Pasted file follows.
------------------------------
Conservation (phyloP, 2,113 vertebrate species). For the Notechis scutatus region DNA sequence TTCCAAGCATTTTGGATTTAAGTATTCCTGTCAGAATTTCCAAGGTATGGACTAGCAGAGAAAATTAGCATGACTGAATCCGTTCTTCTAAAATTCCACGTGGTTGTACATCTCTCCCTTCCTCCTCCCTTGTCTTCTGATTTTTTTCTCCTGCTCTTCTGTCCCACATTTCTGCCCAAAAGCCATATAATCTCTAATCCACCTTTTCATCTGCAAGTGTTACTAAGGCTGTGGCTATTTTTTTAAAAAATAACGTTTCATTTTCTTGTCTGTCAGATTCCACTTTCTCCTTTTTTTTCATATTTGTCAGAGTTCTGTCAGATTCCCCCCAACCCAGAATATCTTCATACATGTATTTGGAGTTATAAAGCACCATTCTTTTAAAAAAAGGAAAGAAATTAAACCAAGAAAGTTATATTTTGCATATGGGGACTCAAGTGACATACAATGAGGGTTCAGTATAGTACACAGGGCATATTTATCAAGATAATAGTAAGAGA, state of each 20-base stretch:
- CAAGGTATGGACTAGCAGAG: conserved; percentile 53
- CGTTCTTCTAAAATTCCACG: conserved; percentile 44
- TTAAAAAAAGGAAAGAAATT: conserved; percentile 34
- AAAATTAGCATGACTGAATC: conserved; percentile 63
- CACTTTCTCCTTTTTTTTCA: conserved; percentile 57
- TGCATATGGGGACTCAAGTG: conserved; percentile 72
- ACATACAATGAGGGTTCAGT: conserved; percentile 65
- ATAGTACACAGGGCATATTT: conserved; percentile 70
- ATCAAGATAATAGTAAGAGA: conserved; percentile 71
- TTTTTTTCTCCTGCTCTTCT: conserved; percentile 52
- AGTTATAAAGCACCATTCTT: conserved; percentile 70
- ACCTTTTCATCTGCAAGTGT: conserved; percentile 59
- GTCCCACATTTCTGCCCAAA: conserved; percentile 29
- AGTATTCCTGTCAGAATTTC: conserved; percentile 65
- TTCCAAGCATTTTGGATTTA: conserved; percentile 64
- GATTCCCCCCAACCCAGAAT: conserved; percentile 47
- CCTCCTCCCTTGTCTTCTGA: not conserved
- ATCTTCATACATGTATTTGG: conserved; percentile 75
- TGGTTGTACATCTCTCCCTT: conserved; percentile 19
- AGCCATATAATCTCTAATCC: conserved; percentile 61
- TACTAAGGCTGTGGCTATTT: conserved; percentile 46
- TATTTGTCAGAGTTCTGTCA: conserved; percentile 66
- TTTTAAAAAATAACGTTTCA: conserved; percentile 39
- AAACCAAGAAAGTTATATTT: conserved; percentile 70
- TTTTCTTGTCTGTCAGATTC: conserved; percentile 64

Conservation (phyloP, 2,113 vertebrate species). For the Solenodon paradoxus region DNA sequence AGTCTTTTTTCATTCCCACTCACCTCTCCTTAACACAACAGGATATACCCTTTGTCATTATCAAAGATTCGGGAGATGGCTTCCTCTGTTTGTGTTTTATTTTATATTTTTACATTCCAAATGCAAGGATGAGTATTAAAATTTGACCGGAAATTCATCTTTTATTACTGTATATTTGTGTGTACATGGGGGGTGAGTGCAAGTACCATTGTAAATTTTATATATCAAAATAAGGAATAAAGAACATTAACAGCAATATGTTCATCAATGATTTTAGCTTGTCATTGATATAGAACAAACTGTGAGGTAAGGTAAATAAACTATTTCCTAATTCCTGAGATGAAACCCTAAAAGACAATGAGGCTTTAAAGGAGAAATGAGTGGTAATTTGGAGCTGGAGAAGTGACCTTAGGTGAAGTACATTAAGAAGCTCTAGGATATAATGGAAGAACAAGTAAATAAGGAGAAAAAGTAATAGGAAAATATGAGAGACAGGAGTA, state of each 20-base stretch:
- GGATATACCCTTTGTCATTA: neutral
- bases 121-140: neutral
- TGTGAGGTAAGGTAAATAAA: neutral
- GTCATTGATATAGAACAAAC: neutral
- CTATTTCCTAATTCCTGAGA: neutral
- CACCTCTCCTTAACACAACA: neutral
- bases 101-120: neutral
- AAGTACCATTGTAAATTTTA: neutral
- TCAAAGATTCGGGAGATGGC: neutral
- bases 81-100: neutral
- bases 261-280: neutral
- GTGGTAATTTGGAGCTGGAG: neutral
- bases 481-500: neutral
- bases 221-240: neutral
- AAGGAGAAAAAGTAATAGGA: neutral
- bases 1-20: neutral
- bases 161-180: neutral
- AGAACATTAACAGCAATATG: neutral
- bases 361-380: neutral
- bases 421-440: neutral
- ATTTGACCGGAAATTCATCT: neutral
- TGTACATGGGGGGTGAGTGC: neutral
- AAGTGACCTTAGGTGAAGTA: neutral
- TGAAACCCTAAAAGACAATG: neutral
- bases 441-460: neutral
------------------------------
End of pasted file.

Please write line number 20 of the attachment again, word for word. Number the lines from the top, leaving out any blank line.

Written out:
- TGGTTGTACATCTCTCCCTT: conserved; percentile 19